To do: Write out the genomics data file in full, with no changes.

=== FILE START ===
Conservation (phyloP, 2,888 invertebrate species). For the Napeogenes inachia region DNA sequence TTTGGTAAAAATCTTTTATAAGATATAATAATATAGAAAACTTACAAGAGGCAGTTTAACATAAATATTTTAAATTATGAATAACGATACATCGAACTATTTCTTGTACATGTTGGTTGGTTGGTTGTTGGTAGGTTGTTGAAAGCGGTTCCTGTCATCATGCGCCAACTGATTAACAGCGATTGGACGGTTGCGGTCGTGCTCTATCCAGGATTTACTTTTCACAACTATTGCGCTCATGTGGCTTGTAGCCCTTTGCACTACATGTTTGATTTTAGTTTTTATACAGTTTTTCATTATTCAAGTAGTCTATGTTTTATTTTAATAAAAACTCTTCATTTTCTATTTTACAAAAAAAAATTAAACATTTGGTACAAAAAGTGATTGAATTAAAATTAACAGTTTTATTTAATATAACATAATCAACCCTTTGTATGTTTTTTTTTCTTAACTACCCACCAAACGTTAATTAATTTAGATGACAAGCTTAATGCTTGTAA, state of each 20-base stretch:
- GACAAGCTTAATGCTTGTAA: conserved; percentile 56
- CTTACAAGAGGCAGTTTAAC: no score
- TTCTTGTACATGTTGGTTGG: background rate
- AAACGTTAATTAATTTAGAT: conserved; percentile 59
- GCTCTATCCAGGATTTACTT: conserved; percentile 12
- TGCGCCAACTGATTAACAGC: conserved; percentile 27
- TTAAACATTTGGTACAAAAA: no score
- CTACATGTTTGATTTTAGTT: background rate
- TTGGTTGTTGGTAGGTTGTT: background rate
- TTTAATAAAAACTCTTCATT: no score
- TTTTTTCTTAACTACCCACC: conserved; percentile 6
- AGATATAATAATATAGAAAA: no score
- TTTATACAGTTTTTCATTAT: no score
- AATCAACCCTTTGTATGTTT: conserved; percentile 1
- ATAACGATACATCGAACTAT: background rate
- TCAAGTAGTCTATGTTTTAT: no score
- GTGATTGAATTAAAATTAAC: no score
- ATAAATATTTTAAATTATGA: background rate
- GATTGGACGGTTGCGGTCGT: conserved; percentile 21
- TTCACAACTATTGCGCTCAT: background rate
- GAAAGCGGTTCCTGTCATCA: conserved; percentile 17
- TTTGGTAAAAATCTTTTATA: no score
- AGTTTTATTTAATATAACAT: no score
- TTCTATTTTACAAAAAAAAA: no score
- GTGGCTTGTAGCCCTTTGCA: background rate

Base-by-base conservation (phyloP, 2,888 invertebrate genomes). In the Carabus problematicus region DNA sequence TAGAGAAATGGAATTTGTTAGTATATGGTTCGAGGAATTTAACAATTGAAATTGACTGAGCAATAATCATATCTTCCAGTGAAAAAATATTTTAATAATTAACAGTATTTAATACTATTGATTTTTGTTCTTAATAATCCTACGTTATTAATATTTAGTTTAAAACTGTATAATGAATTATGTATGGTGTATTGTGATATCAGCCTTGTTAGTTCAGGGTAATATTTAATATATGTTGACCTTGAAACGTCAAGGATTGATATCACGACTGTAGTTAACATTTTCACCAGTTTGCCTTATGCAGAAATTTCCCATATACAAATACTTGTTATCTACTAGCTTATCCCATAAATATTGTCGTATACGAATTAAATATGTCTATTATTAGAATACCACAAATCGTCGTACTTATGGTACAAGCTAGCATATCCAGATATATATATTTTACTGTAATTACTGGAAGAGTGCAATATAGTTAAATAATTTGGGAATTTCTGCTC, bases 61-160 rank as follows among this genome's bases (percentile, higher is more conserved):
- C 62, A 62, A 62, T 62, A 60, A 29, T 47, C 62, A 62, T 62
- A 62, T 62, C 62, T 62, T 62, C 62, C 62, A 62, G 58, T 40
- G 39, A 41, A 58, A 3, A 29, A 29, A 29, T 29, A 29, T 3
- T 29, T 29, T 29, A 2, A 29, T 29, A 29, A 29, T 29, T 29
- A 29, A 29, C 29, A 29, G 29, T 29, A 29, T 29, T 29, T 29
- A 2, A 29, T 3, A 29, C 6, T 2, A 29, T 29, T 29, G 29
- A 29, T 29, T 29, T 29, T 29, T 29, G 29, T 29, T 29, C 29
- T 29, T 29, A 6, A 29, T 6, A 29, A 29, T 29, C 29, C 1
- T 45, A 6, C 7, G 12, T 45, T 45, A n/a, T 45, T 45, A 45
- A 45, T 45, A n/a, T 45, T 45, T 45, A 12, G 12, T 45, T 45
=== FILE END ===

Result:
Conservation (phyloP, 2,888 invertebrate species). For the Napeogenes inachia region DNA sequence TTTGGTAAAAATCTTTTATAAGATATAATAATATAGAAAACTTACAAGAGGCAGTTTAACATAAATATTTTAAATTATGAATAACGATACATCGAACTATTTCTTGTACATGTTGGTTGGTTGGTTGTTGGTAGGTTGTTGAAAGCGGTTCCTGTCATCATGCGCCAACTGATTAACAGCGATTGGACGGTTGCGGTCGTGCTCTATCCAGGATTTACTTTTCACAACTATTGCGCTCATGTGGCTTGTAGCCCTTTGCACTACATGTTTGATTTTAGTTTTTATACAGTTTTTCATTATTCAAGTAGTCTATGTTTTATTTTAATAAAAACTCTTCATTTTCTATTTTACAAAAAAAAATTAAACATTTGGTACAAAAAGTGATTGAATTAAAATTAACAGTTTTATTTAATATAACATAATCAACCCTTTGTATGTTTTTTTTTCTTAACTACCCACCAAACGTTAATTAATTTAGATGACAAGCTTAATGCTTGTAA, state of each 20-base stretch:
- GACAAGCTTAATGCTTGTAA: conserved; percentile 56
- CTTACAAGAGGCAGTTTAAC: no score
- TTCTTGTACATGTTGGTTGG: background rate
- AAACGTTAATTAATTTAGAT: conserved; percentile 59
- GCTCTATCCAGGATTTACTT: conserved; percentile 12
- TGCGCCAACTGATTAACAGC: conserved; percentile 27
- TTAAACATTTGGTACAAAAA: no score
- CTACATGTTTGATTTTAGTT: background rate
- TTGGTTGTTGGTAGGTTGTT: background rate
- TTTAATAAAAACTCTTCATT: no score
- TTTTTTCTTAACTACCCACC: conserved; percentile 6
- AGATATAATAATATAGAAAA: no score
- TTTATACAGTTTTTCATTAT: no score
- AATCAACCCTTTGTATGTTT: conserved; percentile 1
- ATAACGATACATCGAACTAT: background rate
- TCAAGTAGTCTATGTTTTAT: no score
- GTGATTGAATTAAAATTAAC: no score
- ATAAATATTTTAAATTATGA: background rate
- GATTGGACGGTTGCGGTCGT: conserved; percentile 21
- TTCACAACTATTGCGCTCAT: background rate
- GAAAGCGGTTCCTGTCATCA: conserved; percentile 17
- TTTGGTAAAAATCTTTTATA: no score
- AGTTTTATTTAATATAACAT: no score
- TTCTATTTTACAAAAAAAAA: no score
- GTGGCTTGTAGCCCTTTGCA: background rate

Base-by-base conservation (phyloP, 2,888 invertebrate genomes). In the Carabus problematicus region DNA sequence TAGAGAAATGGAATTTGTTAGTATATGGTTCGAGGAATTTAACAATTGAAATTGACTGAGCAATAATCATATCTTCCAGTGAAAAAATATTTTAATAATTAACAGTATTTAATACTATTGATTTTTGTTCTTAATAATCCTACGTTATTAATATTTAGTTTAAAACTGTATAATGAATTATGTATGGTGTATTGTGATATCAGCCTTGTTAGTTCAGGGTAATATTTAATATATGTTGACCTTGAAACGTCAAGGATTGATATCACGACTGTAGTTAACATTTTCACCAGTTTGCCTTATGCAGAAATTTCCCATATACAAATACTTGTTATCTACTAGCTTATCCCATAAATATTGTCGTATACGAATTAAATATGTCTATTATTAGAATACCACAAATCGTCGTACTTATGGTACAAGCTAGCATATCCAGATATATATATTTTACTGTAATTACTGGAAGAGTGCAATATAGTTAAATAATTTGGGAATTTCTGCTC, bases 61-160 rank as follows among this genome's bases (percentile, higher is more conserved):
- C 62, A 62, A 62, T 62, A 60, A 29, T 47, C 62, A 62, T 62
- A 62, T 62, C 62, T 62, T 62, C 62, C 62, A 62, G 58, T 40
- G 39, A 41, A 58, A 3, A 29, A 29, A 29, T 29, A 29, T 3
- T 29, T 29, T 29, A 2, A 29, T 29, A 29, A 29, T 29, T 29
- A 29, A 29, C 29, A 29, G 29, T 29, A 29, T 29, T 29, T 29
- A 2, A 29, T 3, A 29, C 6, T 2, A 29, T 29, T 29, G 29
- A 29, T 29, T 29, T 29, T 29, T 29, G 29, T 29, T 29, C 29
- T 29, T 29, A 6, A 29, T 6, A 29, A 29, T 29, C 29, C 1
- T 45, A 6, C 7, G 12, T 45, T 45, A n/a, T 45, T 45, A 45
- A 45, T 45, A n/a, T 45, T 45, T 45, A 12, G 12, T 45, T 45